The Portable Pipelines Project started the development of Janis in late 2018 with the goal of delivering bioinformatics workflows that are portable and reproducible across many compute environments. Janis is a Python framework that provides a simple Application Programming Interface to build and run workflows that adhere to current standards of workflow specifications. Over 2020, […]
Richard Lupat, Bioinformatician, PeterMac
|Walter and Eliza Hall Institute of Medical Research||COLLABORATOR|
|Peter MacCallum Cancer Centre||LEAD INSTITUTE|
|University of Melbourne||COLLABORATOR|
PeterMac / WEHI / Melbourne Bioinformatics (University of Melbourne) co-funding
In September 2018, talented software engineer, Michael Franklin, joined us to work on a new collaborative project between Peter MacCallum Cancer Centre (Richard Lupat and Jason Li), Melbourne Bioinformatics (Daniel Park and Bernard Pope) and WEHI (Evan Thomas). This Portable Pipelines Project (PPP) anticipates the complex needs of cancer researchers as whole genome sequencing (WGS) becomes a routine in research and part of standard clinical evaluation of disease. It is expected that at the conclusion of the project (18 months), Precinct researchers will have access to a modular, portable bioinformatics pipeline system, capable of meeting current and future needs of WGS analysis.
Bench scientists working in cancer genomics are increasingly reliant upon data scientists. Data scientists are able to stay on top of the choice best practice analysis tools, can problem-solve how to maximise access to scarce compute resources and bring their data management and curation discipline which is increasingly required for sharing data for publication, collaboration and reproducibility.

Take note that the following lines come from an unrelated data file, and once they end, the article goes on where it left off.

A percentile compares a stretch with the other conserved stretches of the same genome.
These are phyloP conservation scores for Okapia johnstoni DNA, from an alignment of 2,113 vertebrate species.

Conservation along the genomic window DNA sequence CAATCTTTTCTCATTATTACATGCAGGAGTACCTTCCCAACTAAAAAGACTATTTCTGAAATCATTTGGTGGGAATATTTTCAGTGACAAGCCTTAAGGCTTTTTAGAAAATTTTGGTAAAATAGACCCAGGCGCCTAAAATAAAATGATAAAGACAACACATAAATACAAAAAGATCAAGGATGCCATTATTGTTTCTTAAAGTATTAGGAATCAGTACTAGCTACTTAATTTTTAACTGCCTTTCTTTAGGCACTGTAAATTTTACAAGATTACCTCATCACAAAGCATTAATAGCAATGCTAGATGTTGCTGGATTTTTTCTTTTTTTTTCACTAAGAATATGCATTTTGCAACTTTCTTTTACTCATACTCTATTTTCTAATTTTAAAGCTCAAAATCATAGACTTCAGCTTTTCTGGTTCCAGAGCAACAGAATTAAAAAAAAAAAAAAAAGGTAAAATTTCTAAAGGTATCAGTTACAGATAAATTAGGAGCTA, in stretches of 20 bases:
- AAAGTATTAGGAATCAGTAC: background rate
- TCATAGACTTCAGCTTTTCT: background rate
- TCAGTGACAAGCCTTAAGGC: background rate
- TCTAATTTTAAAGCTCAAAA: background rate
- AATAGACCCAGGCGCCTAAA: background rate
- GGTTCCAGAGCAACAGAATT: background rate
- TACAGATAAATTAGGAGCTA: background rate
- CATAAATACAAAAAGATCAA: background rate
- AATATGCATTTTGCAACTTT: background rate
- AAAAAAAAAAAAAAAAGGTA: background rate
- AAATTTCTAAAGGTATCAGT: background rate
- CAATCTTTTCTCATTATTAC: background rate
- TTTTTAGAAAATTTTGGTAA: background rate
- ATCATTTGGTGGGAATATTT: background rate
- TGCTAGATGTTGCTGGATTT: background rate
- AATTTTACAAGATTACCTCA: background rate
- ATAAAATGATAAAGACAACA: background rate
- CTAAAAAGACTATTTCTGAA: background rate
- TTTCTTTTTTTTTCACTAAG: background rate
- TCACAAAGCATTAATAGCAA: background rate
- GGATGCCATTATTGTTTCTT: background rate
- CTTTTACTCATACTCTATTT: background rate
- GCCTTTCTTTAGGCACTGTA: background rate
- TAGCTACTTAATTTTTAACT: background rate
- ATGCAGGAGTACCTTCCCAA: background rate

This project aims to produce a modular and robust portable pipeline using common workflow development language to enable it to run on multiple computing platforms without the need to rewrite the workflow to accommodate multiple hardware systems (from local HPC to cloud).
Along the way, it is envisaged that the team will also learn a great deal more about working with containers, workflow development language, different engines such as TOIL and CROMWELL and various compute platforms, and gain the skills required to change pipelines as needed for research problems.
Whilst being developed for whole genome sequencing for cancer research, if it’s successful, in the long term the software should be able to extend to other domains. And this means the team will have developed an extremely useful tool which will be in demand by research teams worldwide.
Mr Richard Lupat, Bioinformatician, Bioinformatics Consulting Core, PeterMac
Dr Jason Li, Manager, Bioinformatics Consulting Core, PeterMac
Assoc Prof Bernard Pope, Senior Bioinformatician, Melbourne Bioinformatics
Assoc Prof Daniel Park, Platform Lead, Melbourne Bioinformatics
Mr Evan Thomas, HPC Platform, WEHI
Mr Michael Franklin, Research Software Engineer, Melbourne Bioinformatics